This month we're looking at books about community and fostering connection, and Carissa Halton's Little Yellow House is a perfect title to start with. In this collection of candid and thoughtful essays inspired by life in Edmonton's inner-city Alberta Avenue neighbourhood, Halton writes about her friends and neighbours, the community institutions that support them, the challenges of city life, home ownership, raising kids, and the tensions of gentrification. It's an illuminating and hopeful book that asks readers to think again about what makes places liveable, and also provides a wonderful glimpse of Jane Jacobs' proverbial sidewalk ballet.
The first set of kittens Bill ever took in was brought to his attention by a desperate mewing from the blackened garage that slumped behind his six-suite rooming house. The kittens followed Bill to the front of his home where he set them up comfortably under the wooden stairs.
These three kittens were the product of a union between two abandoned cats as they waited patiently for the return of their owners. Bill had noticed the cats’ human family packing up the moving truck and the next day drove away with everything they owned except for their four feline pets lounging on the front porch. They weren’t the only ones abandoned that year, a time of booming oil business. Up and down the street, people moved in and out nearly as fast as a drive-thru order can be turned around and in the shuffle, as the rental market became increasingly resistant to pets of any kind, people left their animals.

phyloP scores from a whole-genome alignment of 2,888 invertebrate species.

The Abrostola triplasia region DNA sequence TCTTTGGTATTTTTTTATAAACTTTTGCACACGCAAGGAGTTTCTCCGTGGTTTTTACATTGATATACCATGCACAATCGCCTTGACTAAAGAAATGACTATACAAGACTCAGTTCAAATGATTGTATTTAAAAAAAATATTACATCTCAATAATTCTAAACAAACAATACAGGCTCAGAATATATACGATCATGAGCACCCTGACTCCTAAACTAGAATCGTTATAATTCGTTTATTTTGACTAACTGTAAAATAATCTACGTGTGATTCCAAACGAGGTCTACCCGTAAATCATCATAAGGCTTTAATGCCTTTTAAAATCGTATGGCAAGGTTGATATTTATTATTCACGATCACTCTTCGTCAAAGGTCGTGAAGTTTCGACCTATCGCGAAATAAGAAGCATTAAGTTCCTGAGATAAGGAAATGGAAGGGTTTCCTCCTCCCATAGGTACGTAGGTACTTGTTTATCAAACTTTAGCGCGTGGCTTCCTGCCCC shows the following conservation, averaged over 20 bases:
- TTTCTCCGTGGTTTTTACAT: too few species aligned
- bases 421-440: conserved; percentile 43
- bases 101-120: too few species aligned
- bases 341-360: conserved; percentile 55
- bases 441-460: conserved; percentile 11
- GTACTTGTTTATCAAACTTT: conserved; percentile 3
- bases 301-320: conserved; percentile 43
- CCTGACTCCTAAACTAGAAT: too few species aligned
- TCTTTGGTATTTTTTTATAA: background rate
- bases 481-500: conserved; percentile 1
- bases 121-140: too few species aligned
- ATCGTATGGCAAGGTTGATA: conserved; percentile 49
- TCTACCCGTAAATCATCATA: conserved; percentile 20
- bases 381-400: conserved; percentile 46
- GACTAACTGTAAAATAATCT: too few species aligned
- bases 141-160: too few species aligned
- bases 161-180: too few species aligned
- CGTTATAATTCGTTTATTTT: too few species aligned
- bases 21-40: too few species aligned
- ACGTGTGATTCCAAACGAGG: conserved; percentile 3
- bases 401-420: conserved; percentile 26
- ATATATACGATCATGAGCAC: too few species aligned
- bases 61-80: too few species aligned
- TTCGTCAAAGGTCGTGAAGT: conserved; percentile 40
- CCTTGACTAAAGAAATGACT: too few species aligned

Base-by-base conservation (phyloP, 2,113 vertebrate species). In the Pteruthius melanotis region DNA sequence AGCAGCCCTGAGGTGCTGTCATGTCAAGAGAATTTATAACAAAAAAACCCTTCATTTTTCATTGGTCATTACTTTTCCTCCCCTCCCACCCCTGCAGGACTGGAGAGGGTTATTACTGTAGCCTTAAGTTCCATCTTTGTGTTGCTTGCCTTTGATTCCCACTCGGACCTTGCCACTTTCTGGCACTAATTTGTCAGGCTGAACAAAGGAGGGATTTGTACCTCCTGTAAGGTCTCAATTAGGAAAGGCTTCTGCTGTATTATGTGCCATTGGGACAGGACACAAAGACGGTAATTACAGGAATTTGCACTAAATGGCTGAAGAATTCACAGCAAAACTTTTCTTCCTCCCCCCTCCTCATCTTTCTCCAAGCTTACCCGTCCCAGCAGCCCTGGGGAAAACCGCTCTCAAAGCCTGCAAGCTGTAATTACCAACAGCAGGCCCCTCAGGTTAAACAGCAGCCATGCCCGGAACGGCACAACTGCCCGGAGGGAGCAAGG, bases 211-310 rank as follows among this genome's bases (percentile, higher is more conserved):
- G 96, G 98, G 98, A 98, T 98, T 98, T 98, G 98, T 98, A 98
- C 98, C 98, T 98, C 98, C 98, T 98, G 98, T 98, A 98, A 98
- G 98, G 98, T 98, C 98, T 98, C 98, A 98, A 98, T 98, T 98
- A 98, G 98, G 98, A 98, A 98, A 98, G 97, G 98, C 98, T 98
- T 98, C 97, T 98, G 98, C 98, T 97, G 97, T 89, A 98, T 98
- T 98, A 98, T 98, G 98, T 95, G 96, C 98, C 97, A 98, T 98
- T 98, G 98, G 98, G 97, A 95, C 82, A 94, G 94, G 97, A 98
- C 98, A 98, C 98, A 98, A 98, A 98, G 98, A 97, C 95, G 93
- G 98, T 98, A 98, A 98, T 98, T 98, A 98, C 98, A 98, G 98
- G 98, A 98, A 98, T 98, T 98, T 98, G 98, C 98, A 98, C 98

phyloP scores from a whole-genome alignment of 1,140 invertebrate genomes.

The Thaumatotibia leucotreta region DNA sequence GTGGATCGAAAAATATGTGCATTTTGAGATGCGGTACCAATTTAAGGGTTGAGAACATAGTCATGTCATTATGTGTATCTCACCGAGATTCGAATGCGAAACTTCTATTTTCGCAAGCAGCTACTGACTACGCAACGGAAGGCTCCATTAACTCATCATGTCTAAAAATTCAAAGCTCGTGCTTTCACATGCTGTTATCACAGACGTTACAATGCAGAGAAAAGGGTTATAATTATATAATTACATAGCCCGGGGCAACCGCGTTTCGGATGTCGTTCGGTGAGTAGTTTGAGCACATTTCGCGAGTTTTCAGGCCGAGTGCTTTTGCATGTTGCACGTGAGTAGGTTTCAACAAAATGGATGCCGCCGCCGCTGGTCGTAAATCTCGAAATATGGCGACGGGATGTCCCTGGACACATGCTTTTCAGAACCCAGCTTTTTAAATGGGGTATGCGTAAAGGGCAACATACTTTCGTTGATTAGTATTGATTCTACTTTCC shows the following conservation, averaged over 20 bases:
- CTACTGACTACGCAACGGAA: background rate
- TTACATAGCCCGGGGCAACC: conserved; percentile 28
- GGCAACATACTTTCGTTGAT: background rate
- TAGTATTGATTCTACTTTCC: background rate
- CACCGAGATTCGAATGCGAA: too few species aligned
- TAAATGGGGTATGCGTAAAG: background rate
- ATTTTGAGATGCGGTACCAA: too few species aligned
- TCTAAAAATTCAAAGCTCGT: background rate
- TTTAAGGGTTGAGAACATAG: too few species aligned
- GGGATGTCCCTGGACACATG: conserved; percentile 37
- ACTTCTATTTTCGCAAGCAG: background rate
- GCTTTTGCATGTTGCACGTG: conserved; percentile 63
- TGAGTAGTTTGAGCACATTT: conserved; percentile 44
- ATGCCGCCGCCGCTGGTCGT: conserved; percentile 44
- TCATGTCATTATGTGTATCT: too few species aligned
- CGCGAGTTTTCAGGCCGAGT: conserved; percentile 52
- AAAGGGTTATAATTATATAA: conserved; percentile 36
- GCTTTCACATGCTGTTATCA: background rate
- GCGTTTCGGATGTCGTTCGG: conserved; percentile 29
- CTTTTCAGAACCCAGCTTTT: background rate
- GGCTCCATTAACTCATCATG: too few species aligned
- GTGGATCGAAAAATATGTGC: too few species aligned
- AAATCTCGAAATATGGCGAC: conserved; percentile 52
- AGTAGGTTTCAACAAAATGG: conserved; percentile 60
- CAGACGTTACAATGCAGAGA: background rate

After three days watching the pets from his suite, Bill took action. He set up a feeding station under his porch steps. Drawn under the stairs for food, they stayed and as none of them were spayed or neutered, they procreated.
When the kittens got old enough to be separated from their mother, he smuggled them up to his single room, which contained a hot plate, fridge, and space for a bed, then set about domesticating them. Even if the mother is a domestic cat, if kittens grow up without human contact they become feral. Feral cats die in a myriad of ways and Bill couldn’t bear the thought, so he petted the kittens and litter trained them and, when he deemed them ready for a new home, put out a homemade cardboard sign on his front lawn: Free kittens.
The street on which Bill lived in Alberta Avenue was a major thoroughfare for elementary school kids tromping to school, and invariably those who could read would stop and beg to take a kitten home. He had one rule: they needed a note from a parent.
“I think you need a plan,” said Gillian. “You won’t solve the issue if you simply keep domesticating kittens and giving them away.”"
Gillian was a public servant who lived in a century old home across the street and had a bad feeling about the Free kittens sign. She had been watching the cardboard sign go up and down over the past year and had watched the children stop and exclaim, and talk to the broad, grey-haired man who walked stiffly with a slight limp that favoured his right side. She determined to check in with the man herself. Walking across the road, she confronted him, “You have free kittens?”
“Yes, I do. Would you like one?” Bill said.
“I’d like to see one, yes,” Gillian said. “I’d like to see a few, even.”